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The Military Security Issues of Social Media

For most of its history, the U.S. military was a leader in technology development and adapting new commercial capabilities to combat and combat support applications. In the past two decades, however, DoD often has found itself playing catch-up in a technology evolution/revolution that has led to more new capabilities in 20 years than in the previous 200 combined.

Often overlooked through the 1990s was the impact on operations and security of personal electronics in the battle theater. Smaller, faster, cheaper devices enabled individual warfighters to carry pocket-sized devices with memory and computing power rivaling the mainframe-style computers that controlled the first space shuttle flight only three decades ago.

Beyond hardware has been an equally massive growth in personal communications and information sharing, beginning with the conversion of the military-developed ARPAnet into the civilian Internet and user-friendly World Wide Web in the early 1990s. The Internet and personal computing have since grown from unknown new concepts to global commodities with a speed never before seen by any technology with such overwhelming impact on civilization.

The rapid adoption of laptop and notebook computers, then smartphones able to connect to the Internet wirelessly from almost anywhere, provided mobility and 24-hour accessability. The 21st century added new online concepts, most notably blogging and social networks – MySpace, Facebook, LinkedIn, etc. – that further expanded the ability to instantly share pictures, videos, documents, and messages with anyone, anywhere, anytime.

The Apple iPad, Amazon.com Kindle and similar new handheld devices further expanded ease of access and information mobility, while high-resolution smartphone cameras, feeding YouTube, have all but eliminated privacy, for individuals or events.

After only two decades, the majority of personal, academic, industrial and governmental business is conducted in cyberspace. And in just the past year, Wikileaks has demonstrated the apparent ease with which even supposedly secure digital information can be acquired – and released – in vast quantities, with little or no regard for consequences.

This cyber explosion also has created a new generation of telecommuting workers and distance learning students. People who have never met in the physical world can collaborate, in real time, on anything from cupcake recipes to bomb-making, interactive game-playing to terrorist training, or from getting directions to a friend’s house to pinpointing locations to plant IEDs.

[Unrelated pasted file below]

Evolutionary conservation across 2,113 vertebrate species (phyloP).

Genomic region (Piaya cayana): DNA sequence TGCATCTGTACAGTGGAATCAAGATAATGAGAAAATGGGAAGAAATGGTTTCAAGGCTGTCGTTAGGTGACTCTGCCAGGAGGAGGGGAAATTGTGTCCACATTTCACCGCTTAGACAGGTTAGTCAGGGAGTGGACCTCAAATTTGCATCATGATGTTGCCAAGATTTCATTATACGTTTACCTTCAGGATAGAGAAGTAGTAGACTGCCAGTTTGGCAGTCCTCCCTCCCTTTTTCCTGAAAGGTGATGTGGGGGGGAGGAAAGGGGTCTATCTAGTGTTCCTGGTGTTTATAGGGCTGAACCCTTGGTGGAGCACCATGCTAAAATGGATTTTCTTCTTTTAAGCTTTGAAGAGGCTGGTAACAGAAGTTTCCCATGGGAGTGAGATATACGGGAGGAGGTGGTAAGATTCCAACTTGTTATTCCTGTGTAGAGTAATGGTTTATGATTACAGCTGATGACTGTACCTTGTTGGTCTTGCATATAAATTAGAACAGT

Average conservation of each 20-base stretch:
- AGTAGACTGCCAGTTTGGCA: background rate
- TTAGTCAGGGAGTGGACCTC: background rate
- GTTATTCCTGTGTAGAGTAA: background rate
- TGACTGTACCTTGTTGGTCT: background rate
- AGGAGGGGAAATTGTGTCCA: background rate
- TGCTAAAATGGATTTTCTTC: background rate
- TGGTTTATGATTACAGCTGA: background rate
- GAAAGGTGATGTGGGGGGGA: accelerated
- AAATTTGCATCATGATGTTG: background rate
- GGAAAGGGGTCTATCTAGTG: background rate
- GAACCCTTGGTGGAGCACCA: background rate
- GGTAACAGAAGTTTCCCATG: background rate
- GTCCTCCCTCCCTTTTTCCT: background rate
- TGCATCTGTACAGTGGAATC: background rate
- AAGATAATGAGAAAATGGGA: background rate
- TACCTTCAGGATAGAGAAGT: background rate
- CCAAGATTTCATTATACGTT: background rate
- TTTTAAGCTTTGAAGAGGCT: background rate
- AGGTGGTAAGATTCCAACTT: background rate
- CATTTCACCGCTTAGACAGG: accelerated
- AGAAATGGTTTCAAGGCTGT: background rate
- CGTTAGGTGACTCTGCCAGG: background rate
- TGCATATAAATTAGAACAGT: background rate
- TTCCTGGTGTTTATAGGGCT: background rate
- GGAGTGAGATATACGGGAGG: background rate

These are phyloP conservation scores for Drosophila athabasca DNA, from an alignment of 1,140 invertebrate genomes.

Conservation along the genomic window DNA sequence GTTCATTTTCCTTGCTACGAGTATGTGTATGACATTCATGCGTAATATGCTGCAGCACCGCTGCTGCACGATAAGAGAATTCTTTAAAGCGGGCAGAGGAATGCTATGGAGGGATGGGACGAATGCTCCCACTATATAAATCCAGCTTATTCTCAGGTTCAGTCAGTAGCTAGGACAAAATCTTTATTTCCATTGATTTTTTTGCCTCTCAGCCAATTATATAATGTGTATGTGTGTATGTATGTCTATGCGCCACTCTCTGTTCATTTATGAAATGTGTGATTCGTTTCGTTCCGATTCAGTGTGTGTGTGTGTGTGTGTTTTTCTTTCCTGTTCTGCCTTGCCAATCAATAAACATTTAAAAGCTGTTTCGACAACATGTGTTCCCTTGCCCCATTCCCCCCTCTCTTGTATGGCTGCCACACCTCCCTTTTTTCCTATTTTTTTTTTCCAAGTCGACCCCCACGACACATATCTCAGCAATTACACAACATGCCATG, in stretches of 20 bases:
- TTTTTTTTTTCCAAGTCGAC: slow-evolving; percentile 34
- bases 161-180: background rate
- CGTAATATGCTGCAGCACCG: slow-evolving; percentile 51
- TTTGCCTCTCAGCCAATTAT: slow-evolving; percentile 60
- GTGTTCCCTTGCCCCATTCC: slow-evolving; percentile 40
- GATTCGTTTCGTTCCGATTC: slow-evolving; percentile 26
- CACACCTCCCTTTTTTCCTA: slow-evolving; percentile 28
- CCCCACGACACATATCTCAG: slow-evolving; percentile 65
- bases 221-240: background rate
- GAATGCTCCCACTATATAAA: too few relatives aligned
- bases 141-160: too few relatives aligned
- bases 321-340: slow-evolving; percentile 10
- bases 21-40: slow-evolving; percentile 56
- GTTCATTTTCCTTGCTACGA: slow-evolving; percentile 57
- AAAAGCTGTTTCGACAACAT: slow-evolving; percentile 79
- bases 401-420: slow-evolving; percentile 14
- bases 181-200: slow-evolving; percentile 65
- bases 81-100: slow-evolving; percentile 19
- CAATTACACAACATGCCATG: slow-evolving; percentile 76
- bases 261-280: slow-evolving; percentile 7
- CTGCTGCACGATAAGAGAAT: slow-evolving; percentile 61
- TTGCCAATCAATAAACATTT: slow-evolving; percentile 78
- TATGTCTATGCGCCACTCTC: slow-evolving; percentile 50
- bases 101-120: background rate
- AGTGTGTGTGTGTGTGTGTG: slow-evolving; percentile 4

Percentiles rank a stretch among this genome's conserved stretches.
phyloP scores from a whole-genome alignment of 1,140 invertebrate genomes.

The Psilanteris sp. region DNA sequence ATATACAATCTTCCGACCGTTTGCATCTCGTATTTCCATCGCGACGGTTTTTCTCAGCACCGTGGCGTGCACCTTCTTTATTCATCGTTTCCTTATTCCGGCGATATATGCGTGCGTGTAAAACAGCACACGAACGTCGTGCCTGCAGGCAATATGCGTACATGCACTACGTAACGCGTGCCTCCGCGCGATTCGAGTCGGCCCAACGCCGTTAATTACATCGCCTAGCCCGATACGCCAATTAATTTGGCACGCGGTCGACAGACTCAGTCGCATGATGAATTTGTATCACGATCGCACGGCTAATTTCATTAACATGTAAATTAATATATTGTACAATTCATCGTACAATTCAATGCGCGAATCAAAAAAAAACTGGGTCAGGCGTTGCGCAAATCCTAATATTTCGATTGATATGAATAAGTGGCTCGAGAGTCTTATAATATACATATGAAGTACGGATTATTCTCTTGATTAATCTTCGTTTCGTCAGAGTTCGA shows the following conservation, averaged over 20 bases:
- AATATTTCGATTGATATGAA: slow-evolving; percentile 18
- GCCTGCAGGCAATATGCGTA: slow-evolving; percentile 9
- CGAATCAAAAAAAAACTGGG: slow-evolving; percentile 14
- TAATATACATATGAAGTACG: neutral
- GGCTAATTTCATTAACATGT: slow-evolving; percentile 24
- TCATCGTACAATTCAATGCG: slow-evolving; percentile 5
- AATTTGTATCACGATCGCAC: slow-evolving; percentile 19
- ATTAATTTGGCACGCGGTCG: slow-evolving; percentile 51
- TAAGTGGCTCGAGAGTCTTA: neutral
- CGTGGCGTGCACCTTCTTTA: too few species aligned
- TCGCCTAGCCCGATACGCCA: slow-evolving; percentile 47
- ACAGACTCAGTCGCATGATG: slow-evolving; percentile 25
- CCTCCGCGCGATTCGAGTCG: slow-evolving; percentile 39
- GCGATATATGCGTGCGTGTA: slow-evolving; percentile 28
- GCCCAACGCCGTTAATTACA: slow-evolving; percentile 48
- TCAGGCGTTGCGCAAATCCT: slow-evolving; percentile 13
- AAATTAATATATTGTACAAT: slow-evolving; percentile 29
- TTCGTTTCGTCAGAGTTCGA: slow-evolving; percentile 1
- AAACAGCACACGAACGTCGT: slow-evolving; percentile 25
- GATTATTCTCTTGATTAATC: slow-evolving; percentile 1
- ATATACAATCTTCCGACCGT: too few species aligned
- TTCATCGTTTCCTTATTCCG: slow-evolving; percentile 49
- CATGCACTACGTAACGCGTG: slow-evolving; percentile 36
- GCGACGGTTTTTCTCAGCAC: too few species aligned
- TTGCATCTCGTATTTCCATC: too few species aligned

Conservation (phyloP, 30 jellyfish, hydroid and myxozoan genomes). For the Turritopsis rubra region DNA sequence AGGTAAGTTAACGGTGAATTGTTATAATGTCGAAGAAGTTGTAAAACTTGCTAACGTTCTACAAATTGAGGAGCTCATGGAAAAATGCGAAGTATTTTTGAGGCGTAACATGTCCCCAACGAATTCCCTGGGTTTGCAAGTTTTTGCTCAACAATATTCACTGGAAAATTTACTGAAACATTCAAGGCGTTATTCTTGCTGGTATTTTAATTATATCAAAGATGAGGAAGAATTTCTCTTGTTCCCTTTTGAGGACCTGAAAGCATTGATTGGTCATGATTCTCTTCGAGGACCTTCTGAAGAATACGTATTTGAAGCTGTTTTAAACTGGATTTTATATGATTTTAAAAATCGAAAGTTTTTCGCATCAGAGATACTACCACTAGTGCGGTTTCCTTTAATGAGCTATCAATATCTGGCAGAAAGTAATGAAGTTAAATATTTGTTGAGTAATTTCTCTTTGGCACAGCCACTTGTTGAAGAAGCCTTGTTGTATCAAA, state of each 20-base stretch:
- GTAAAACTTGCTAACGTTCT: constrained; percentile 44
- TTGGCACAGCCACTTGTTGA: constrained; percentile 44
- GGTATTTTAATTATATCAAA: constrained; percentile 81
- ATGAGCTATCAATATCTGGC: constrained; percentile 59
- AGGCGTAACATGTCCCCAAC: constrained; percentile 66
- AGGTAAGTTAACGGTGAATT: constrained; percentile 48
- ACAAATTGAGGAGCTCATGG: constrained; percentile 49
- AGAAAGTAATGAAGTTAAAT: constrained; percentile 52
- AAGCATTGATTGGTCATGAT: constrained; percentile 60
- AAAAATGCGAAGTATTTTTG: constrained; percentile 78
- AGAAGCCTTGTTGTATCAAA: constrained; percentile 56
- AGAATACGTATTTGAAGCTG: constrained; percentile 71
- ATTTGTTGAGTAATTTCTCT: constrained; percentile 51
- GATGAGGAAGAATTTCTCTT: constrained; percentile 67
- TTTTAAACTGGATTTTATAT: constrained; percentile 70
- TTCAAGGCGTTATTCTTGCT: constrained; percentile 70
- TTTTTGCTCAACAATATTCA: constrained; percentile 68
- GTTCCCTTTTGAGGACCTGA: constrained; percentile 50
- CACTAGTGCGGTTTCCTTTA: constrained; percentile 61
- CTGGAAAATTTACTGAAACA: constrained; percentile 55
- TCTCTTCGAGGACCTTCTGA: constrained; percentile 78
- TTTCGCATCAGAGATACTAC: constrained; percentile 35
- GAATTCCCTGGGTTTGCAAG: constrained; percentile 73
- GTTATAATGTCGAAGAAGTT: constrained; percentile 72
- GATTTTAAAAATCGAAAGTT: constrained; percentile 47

While slow to realize both the value and dangers of these developments, the military is now starting to use them for recruiting, training and disseminating new information to service members quickly and efficiently. But there also is a negative spur to military efforts.

In the past, captured soldiers were searched for useful documents and questioned – often tortured – for information. Any personal information gained from photos, letters or interrogation could be used to further pressure a prisoner to talk or, as global communications improved, for propaganda aimed at turning the other side’s population against the war or their own government.

The amount of information, personal and military, that can be obtained from a captured smartphone dwarfs anything even the most skilled interrogator or brutal torturer could ever hope to get from a captive. It could be used to call the captive’s family, then its camera used to show torture or execution. Or a more sophisticated interrogator might show a prisoner in apparent good health, receiving medical care, food, shelter – all designed to win over military families back home.

More recently, all an enemy has really needed is the captive’s personal webpage, which typically contains a wealth of information, pictures and links to friends and family. Or propaganda messages, photos, videos and links could be posted on the prisoner’s Facebook wall.

In this series of reports, Defense Media Network will look at the approach each service is taking – individually or in cooperation – in pursuit of the positive and to counter the negative aspects of social networking. They also will examine how this new reality is affecting the efforts and cyber security of other groups, from the Department of Homeland Security to the Department of Veterans Affairs.

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J.R. Wilson has been a full-time freelance writer, focusing primarily on aerospace, defense and high...